Adam Levine Smells Like Mean Spirit

Maroon 5 frontman Adam Levine recently got a very public reminder that sending your personal musings out into cyberspace sometimes comes back to bite you in the arse—like a digital boomerang of regret.

Last week, the musician and coach on NBC’s talent show The Voice announced that he will be launching new fragrances next year for men and women, called “222″ (his lucky number and the name of his fashion line and record label).

This would be all well and good if Mr. Levine hadn’t taken to Twitter a year ago to express his disdain for star scents:

Of course, this passing sentiment might have remained hidden among his countless other thoughts and feelings and dreams—if it weren’t for Christina Aguilera. (If I had a nickel for every time a sentence ended with those exact words…)

Yes, Levine’s fellow coach on The Voice—and a celeb with her own line of fragrances—took to her Twitter feed following the 222 announcement to call out her colleague on his hypocrisy and link to his March 2011 tweet:

Levine soon responded to Aguilera’s comments—which he called “funny and silly and friendly”—with another admission that he does, in fact, “hate the idea of a celebrity fragrance, absolutely, 100 percent.” But, he counters, “I want to do a thing that’s never done properly.”

I think Elizabeth Taylor just rolled over in her grave.

In the end, I don’t think Mr. Levine’s little slip-up will really do much damage. If anything, it’s given his fragrance a great deal of publicity already—and it won’t even be launched for another year. Plus, I think the folks who would actually buy 222 care more about looking at (and, I guess, smelling like) Adam Levine than about giving any real thought to what he says. After all, part of his persona is wrapped up in being a d-bag, so this whole episode is really just par for the course.

In the words of Levine himself: “’You wouldn’t be a complete band without a slightly cocky frontman, would you?’”

Just for the Taste of It: Remembering Whitney Houston

I miss Whitney.

Like so many fellow children of the 1980s, I raced to YouTube after learning of Whitney Houston’s passing on Saturday to relive the moments from her glory days. That soaring voice. That giant hair. The colors. The clothes. The pop.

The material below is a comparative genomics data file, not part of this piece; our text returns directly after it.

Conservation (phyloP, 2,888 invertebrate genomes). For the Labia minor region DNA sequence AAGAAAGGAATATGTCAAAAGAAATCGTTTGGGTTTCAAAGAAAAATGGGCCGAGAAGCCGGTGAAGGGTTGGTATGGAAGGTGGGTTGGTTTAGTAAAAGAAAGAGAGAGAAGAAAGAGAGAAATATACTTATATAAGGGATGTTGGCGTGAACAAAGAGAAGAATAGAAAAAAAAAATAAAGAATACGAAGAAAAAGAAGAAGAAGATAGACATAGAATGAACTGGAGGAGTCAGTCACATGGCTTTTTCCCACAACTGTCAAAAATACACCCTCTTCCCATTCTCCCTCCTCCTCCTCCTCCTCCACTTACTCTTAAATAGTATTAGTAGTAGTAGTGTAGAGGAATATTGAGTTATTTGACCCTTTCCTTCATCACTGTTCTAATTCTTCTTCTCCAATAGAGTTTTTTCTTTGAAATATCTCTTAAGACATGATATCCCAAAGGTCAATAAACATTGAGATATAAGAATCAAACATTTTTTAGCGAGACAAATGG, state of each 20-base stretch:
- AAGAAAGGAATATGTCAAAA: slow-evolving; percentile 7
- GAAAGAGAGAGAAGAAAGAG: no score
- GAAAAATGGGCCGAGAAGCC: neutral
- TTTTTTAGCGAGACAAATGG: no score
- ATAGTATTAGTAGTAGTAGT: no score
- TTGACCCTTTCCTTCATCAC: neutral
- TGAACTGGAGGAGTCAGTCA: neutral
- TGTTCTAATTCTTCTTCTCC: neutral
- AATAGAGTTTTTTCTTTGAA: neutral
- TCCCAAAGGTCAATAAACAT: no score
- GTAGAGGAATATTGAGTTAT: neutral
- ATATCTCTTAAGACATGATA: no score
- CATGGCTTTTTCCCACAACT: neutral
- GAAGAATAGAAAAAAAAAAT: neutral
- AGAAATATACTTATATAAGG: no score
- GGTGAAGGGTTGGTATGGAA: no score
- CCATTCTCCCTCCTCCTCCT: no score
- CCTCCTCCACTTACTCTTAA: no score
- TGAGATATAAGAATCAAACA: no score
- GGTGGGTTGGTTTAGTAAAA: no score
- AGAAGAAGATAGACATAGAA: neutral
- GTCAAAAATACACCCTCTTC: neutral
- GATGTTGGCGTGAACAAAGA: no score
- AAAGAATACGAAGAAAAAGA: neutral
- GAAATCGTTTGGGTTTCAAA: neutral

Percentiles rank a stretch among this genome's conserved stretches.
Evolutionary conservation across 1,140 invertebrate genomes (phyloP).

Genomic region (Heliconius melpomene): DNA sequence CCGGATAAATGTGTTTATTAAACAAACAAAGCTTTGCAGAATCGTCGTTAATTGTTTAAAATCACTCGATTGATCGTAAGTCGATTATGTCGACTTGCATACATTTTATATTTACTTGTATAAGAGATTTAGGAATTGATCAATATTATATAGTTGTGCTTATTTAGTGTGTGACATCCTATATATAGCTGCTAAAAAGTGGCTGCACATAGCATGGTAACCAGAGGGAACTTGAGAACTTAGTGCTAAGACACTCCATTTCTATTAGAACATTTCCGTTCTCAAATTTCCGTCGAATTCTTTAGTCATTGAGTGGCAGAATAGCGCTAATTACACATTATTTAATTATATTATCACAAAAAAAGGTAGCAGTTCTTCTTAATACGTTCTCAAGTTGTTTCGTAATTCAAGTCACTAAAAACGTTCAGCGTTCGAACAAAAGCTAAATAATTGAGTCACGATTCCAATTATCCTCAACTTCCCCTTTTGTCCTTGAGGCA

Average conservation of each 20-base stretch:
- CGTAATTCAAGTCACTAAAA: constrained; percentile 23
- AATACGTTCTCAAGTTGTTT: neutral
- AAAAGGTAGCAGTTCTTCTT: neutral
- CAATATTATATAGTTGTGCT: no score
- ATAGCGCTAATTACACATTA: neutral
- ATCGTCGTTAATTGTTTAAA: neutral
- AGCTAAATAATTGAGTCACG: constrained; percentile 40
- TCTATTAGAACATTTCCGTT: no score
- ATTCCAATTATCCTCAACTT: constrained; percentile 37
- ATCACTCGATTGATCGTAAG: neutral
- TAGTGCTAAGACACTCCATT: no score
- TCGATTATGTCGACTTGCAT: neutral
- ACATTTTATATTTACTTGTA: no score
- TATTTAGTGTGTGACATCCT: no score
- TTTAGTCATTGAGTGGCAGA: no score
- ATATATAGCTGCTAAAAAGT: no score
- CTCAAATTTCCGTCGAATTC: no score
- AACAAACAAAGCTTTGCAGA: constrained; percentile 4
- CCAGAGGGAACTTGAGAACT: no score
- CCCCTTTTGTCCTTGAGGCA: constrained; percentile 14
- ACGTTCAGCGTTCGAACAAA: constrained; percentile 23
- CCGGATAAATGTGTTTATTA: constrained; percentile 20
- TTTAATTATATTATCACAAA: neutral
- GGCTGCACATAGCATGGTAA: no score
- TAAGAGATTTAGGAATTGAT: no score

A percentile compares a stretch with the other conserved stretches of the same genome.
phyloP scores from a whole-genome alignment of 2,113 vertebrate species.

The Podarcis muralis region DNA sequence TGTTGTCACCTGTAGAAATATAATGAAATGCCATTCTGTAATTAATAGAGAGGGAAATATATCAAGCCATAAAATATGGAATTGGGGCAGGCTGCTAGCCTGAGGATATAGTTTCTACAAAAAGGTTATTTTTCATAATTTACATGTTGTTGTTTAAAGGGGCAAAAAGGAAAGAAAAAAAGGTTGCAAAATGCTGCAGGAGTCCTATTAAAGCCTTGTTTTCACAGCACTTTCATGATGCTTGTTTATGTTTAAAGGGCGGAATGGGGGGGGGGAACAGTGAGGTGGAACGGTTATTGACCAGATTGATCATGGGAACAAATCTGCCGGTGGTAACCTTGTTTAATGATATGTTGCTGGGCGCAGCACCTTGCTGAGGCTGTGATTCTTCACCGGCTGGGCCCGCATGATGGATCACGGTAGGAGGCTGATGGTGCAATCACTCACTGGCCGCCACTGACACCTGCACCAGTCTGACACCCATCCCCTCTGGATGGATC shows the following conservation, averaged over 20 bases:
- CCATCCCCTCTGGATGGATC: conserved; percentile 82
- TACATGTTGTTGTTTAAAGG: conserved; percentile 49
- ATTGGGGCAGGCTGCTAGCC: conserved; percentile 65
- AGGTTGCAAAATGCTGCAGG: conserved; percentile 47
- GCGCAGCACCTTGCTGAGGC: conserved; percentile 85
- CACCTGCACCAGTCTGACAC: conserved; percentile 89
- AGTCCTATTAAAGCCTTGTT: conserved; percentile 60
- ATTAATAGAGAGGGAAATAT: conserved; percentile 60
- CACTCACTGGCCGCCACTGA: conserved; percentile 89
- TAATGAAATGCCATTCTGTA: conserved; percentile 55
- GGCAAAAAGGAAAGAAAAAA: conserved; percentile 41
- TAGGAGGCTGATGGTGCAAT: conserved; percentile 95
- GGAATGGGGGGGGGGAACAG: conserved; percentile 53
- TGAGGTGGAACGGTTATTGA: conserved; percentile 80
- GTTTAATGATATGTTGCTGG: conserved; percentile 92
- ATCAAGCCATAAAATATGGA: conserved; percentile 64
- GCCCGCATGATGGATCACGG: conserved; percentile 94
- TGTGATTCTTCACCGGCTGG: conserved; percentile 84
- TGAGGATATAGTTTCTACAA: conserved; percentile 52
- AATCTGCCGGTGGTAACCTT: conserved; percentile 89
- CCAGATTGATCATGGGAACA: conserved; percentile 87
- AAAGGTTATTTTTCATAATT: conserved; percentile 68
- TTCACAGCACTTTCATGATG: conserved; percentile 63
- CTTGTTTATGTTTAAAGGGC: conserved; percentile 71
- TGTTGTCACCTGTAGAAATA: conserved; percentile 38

The fun.

I miss when Whitney was on top of the world—a powerhouse with raw talent untarnished by years of drug abuse and erratic public behavior.

I miss the Whitney that came before Being Bobby Brown and “crack is whack.”

You know those chills you get when you watch someone perform in their element—when you know they are exactly where they’re supposed to be? Call it destiny, if you like. Fate. The aligning of the planets. A divine plan.

Whatever it was, Whitney had it. So it’s no surprise that Diet Coke tapped the songstress to promote its brand back in 1986. The soft drink, which debuted in 1982, was still relatively young, as was Whitney’s superstar career. Her unparalleled vocals and fresh—and safe—image were a perfect match for Coca-Cola’s hit product. Here was a woman with confidence, beauty, and fame singing about and drinking a beverage that would help her keep her celebrity figure (No sugar! Less than one calorie!)—but that didn’t even matter, because she was drinking it just for the TASTE of it! It was that cool! Just like her.

Whitney appeared in a few Diet Coke ads over the next few years, as well as spots for AT&T and Sanyo, but she hadn’t appeared in endorsements in well over a decade. While there are certainly any number of reasons for this absence, it’s unlikely her increasingly troubled persona would have been considered anything but a liability to brands. (Given her public struggles with drugs, a Whitney Houston “Coke” endorsement in her later years would have been inappropriate, to say the least.)

And so, as we reflect on the untimely passing of another entertainment icon, I choose to remember the Whitney of Diet Coke. The Whitney of MTV’s up-and-coming years. The Whitney with a giant bow in her hair, gleefully asking a funhouse full of questionable dancers, “How will I know?” (Love can be deceiving, Whitney.)

Thanks for the memories, Ms. Houston. Rest in peace.